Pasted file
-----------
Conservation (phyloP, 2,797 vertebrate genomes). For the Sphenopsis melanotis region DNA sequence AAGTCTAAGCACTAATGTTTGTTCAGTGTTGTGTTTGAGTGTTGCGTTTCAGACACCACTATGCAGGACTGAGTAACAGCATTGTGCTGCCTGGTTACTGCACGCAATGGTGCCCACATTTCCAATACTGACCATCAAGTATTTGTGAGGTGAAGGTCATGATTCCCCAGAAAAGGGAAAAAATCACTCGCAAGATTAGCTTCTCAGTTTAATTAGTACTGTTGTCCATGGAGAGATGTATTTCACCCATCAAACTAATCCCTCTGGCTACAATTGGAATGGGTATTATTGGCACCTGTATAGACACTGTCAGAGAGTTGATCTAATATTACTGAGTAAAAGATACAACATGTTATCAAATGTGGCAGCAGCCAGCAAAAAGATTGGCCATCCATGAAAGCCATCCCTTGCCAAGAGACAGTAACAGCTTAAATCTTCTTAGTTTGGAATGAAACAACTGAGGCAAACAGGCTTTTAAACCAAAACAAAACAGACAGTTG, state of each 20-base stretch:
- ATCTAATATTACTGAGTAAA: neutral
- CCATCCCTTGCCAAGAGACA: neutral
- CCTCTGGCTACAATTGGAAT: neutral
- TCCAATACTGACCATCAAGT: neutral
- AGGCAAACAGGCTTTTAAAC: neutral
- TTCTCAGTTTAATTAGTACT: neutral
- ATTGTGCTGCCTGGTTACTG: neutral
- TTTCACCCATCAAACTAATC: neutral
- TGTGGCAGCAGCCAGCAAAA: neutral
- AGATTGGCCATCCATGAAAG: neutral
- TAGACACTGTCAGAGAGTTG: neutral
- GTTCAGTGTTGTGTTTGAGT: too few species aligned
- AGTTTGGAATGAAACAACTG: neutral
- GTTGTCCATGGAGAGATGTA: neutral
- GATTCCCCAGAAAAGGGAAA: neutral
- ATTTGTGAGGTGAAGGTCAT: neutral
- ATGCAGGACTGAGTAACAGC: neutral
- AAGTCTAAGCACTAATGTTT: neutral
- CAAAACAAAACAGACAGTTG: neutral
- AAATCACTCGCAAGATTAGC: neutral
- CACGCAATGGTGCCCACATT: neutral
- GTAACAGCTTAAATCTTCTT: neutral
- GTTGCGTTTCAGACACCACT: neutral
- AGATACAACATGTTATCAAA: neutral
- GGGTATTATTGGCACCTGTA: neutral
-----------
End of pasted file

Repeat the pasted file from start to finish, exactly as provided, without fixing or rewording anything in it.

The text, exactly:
Conservation (phyloP, 2,797 vertebrate genomes). For the Sphenopsis melanotis region DNA sequence AAGTCTAAGCACTAATGTTTGTTCAGTGTTGTGTTTGAGTGTTGCGTTTCAGACACCACTATGCAGGACTGAGTAACAGCATTGTGCTGCCTGGTTACTGCACGCAATGGTGCCCACATTTCCAATACTGACCATCAAGTATTTGTGAGGTGAAGGTCATGATTCCCCAGAAAAGGGAAAAAATCACTCGCAAGATTAGCTTCTCAGTTTAATTAGTACTGTTGTCCATGGAGAGATGTATTTCACCCATCAAACTAATCCCTCTGGCTACAATTGGAATGGGTATTATTGGCACCTGTATAGACACTGTCAGAGAGTTGATCTAATATTACTGAGTAAAAGATACAACATGTTATCAAATGTGGCAGCAGCCAGCAAAAAGATTGGCCATCCATGAAAGCCATCCCTTGCCAAGAGACAGTAACAGCTTAAATCTTCTTAGTTTGGAATGAAACAACTGAGGCAAACAGGCTTTTAAACCAAAACAAAACAGACAGTTG, state of each 20-base stretch:
- ATCTAATATTACTGAGTAAA: neutral
- CCATCCCTTGCCAAGAGACA: neutral
- CCTCTGGCTACAATTGGAAT: neutral
- TCCAATACTGACCATCAAGT: neutral
- AGGCAAACAGGCTTTTAAAC: neutral
- TTCTCAGTTTAATTAGTACT: neutral
- ATTGTGCTGCCTGGTTACTG: neutral
- TTTCACCCATCAAACTAATC: neutral
- TGTGGCAGCAGCCAGCAAAA: neutral
- AGATTGGCCATCCATGAAAG: neutral
- TAGACACTGTCAGAGAGTTG: neutral
- GTTCAGTGTTGTGTTTGAGT: too few species aligned
- AGTTTGGAATGAAACAACTG: neutral
- GTTGTCCATGGAGAGATGTA: neutral
- GATTCCCCAGAAAAGGGAAA: neutral
- ATTTGTGAGGTGAAGGTCAT: neutral
- ATGCAGGACTGAGTAACAGC: neutral
- AAGTCTAAGCACTAATGTTT: neutral
- CAAAACAAAACAGACAGTTG: neutral
- AAATCACTCGCAAGATTAGC: neutral
- CACGCAATGGTGCCCACATT: neutral
- GTAACAGCTTAAATCTTCTT: neutral
- GTTGCGTTTCAGACACCACT: neutral
- AGATACAACATGTTATCAAA: neutral
- GGGTATTATTGGCACCTGTA: neutral